Divorcing couples in California typically need to divide their property either by agreeing with one another or by going to court. In litigated property division matters, a judge will make all of those decisions by applying community property laws to your shared belongings and debts.
The behavior of one spouse can have a negative impact on the financial circumstances of the other after the divorce because they share ownership of assets and obligations for debts. Especially when you have a lot of shared property with your spouse and emotions run high, you may need to watch out for warning signs of dissipation of your marital property.
What behavior constitutes dissipation?
Dissipation is a legal term for someone intentionally wasting assets. In the months leading up to a divorce, dissipation might involve spending money on an affair or going on selfish shopping sprees that don’t benefit the household but only the individual spending money. Dissipation can also involve someone destroying or giving away property, as well as selling marital assets for less than their fair market value.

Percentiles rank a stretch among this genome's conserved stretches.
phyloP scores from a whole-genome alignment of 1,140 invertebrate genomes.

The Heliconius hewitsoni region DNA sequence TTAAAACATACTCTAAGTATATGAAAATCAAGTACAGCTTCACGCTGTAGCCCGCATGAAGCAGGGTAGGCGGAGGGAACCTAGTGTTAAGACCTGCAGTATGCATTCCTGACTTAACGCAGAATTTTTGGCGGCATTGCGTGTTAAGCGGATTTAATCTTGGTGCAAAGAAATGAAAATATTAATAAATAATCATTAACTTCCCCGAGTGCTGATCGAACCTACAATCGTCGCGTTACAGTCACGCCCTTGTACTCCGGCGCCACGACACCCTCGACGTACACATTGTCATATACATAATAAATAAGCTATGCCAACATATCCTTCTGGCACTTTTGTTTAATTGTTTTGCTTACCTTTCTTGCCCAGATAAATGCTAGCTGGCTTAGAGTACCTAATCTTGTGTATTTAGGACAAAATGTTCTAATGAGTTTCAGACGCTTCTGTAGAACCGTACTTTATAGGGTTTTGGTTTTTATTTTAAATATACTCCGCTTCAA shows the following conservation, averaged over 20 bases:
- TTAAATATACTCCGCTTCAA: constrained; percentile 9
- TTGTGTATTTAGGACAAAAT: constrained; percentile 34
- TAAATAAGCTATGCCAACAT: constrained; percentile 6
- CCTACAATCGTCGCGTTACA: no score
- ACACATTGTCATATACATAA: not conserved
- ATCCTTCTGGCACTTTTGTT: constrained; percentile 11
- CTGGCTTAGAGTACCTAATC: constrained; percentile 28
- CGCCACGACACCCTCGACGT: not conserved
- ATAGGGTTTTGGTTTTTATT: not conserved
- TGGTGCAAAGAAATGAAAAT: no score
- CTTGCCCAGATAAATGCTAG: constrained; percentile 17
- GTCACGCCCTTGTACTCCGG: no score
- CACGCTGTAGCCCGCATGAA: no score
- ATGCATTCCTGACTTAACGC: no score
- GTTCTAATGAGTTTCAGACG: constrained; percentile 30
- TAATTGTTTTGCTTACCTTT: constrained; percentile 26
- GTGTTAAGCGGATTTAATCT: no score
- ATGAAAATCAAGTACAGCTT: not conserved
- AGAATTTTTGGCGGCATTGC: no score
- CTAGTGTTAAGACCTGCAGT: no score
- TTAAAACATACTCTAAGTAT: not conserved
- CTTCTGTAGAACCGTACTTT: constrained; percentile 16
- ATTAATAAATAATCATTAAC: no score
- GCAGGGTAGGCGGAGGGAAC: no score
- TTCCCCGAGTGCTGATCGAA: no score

When you suspect your spouse of dissipation, you will need to do a careful review of your financial records. If you can prove that your spouse misused or intentionally diminished marital property, the records of that financial misconduct can influence other property division decisions in your divorce. A judge may hold them solely accountable for the debts they accrued or could use the value of wasted property to decide how they split your belongings and debts.
Learning more about the rules that apply to property division matters in a California divorce will make it easier for you to secure a fair outcome.